Inventory management is about knowing exactly where and how many of an item you have available

Integrating Inventory Management and Accounting Systems

May 22, 2013
Evaluating conditions Knowing where and how many Optimizing inventory Operational insight

Are you wasting money on excessive labor costs because your warehouse isn’t optimized? What is your cash flow outlook? What many warehouse administrators, logistic departments, small business controllers, and even accounting teams may not consider is the business value realized from an integrated accounting and inventory management system.

Jason Sentell is a product marketing manager with Wasp Barcode Technologies, with responsibility for developing and executing the product marketing strategy for its barcode software and management products.

If you doubt your answer to the first question, evaluate the following:
•  Does your product price vary or do you run promotions regularly?
•  Do you track inventory based on serial number, lot, date, pallet or any combination thereof?
•  Do you “drop ship”?
•  Do your vendors require minimum or maximum order quantities?
•  How do you decide which orders to fill, and based on what criteria?
•  Do you pick more than once a day?
•  Do you store inventory at multiple sites?
•  How often do you reconcile physical inventory?

If you answered yes to any of these considerations, you would likely benefit from integration.

Inventory management is about knowing exactly where and how many of an item you have available.  So it makes sense that, to ensure the inventory asset value on your financial reports matches what is physically in stock, you would integrate your inventory package and account package to align operations.

Three Advantages to Integration

There are three significant advantages to this type of integration: optimizing inventory to meet product availability and financial goals maximizes revenue and customer service; providing inventory visibility to supply-chain partners and reconciling inventory accurately in all financial reports saves you time and provides operational insight. Integrating the two enables the leadership of an organization to plan effectively and to execute predictably, while minimizing labor costs and errors associated with manually reconciling inventory systems with accounting systems.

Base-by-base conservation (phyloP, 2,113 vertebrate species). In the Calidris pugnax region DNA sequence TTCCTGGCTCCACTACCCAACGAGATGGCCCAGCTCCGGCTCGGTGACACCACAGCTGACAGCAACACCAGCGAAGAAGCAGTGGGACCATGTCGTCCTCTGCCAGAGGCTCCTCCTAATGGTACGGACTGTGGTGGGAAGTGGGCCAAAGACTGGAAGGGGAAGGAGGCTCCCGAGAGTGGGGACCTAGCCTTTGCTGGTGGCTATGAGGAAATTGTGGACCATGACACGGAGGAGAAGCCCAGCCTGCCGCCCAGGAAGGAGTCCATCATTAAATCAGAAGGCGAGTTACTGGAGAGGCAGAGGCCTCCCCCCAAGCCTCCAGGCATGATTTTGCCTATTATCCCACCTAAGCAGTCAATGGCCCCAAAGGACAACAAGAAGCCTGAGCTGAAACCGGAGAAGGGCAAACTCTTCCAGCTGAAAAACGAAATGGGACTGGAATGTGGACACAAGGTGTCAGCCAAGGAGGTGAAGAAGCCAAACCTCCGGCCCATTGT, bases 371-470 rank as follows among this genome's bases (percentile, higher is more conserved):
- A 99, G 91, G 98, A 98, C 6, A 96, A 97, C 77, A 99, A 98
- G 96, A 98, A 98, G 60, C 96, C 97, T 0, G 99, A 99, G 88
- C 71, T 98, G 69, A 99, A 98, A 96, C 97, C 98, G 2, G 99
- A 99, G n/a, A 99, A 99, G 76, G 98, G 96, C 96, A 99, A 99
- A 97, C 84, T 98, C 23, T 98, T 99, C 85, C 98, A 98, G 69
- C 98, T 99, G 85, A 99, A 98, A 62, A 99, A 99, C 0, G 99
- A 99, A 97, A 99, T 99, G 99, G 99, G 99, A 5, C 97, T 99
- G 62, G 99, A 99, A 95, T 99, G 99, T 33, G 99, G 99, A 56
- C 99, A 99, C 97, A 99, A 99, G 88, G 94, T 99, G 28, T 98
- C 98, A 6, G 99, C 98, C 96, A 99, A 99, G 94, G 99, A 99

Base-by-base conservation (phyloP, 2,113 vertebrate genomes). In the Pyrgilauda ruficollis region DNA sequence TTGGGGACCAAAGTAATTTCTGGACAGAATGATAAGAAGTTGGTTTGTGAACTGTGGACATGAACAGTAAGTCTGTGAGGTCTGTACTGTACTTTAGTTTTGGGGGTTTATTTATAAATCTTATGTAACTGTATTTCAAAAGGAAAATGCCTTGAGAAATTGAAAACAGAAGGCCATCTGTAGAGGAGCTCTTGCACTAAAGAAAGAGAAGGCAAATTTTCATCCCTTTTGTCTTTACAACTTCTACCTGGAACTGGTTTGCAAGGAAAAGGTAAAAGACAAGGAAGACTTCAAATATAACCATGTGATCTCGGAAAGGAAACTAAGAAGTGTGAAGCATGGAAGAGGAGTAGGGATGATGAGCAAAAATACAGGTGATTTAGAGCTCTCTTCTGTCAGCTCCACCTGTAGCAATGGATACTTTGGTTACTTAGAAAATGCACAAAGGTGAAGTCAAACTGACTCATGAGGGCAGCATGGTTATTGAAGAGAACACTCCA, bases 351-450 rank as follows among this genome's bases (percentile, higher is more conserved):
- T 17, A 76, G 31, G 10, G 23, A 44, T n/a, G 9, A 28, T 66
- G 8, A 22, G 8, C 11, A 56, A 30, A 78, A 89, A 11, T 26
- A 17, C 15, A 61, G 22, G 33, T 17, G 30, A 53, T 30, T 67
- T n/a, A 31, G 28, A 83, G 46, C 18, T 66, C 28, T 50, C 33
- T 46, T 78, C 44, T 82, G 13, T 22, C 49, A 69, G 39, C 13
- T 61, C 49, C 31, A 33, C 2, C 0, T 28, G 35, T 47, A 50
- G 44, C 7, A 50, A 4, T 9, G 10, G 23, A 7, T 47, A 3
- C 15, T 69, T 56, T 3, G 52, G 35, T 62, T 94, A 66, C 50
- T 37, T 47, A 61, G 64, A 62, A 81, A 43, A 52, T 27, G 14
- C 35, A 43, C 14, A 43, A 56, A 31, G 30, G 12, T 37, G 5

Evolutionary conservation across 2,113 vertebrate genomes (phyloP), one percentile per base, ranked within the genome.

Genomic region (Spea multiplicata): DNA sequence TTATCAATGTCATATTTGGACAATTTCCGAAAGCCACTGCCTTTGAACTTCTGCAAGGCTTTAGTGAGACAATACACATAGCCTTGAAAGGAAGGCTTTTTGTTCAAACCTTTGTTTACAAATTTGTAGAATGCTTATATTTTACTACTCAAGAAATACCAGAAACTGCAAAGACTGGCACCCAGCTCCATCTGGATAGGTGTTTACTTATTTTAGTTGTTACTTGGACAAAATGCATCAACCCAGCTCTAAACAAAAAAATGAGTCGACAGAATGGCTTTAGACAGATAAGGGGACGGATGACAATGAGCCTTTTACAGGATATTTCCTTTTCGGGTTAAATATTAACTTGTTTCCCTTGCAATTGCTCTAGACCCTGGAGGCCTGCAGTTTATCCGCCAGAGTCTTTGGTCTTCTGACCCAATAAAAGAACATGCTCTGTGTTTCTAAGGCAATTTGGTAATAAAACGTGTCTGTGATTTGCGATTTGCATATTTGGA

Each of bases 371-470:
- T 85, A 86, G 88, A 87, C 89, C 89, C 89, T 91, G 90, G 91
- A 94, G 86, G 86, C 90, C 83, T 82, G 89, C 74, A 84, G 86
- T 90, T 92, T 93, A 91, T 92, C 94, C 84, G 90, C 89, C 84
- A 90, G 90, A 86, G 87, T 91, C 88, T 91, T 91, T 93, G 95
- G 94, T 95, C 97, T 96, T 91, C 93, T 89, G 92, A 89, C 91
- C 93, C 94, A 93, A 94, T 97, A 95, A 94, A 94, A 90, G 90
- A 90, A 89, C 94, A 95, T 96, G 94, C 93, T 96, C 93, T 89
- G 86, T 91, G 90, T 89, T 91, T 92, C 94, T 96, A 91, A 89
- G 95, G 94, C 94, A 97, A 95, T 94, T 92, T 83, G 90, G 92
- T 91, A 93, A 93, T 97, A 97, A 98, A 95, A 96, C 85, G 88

1.   Optimize inventory to meet product availability and financial goals
Inventory optimization determines where the service levels can be set in a supply chain, how much manual work is required to set the service levels, and whether the mix will be used by one department, or by multiple departments within the warehouse. Data capture done in real-time, ensures data integrity, and helps to reduce the risk of discrepancies. Creating the right mix and maintaining accessible intelligence to the correct amount of inventory is vital to both customer and investor satisfaction.

2.   Provide inventory visibility to supply chain partners
Visibility allows you to see fluctuating inventory levels, including sales peaks and stagnant product. This visibility allows suppliers to ensure their product is available in the warehouse or facility, on-demand. It also informs the forecasting process for cyclical inventory movement experienced year-over-year — so sourcing, holding, and delivering can be executed efficiently.

3.   Accurately reconcile inventory in financial reports
Accurate financial reports can be obtained effectively through integration of inventory transactions with the back-office chart of accounts. It is extremely important that these reports are exact because inventory value can be a significant portion of your stated assets. Real-time, accurate data is accessible anytime,so there will be increased confidence that operations are in sync.

Manual systems reconciliation is a method of the past. An integrated solution protects your products, partners, customers and bottom line: operational insight at your fingertips.

Jason Sentell is a product marketing manager with Wasp Barcode Technologies, a developer and supplier of barcode software and management products, including barcode scanners; barcode printers; inventory software; systems for tracking assets, time and attendance; Point of Sale (POS) systems; and barcode labels and barcode accessories. His responsibilities include development and execution of Wasp's product marketing strategy.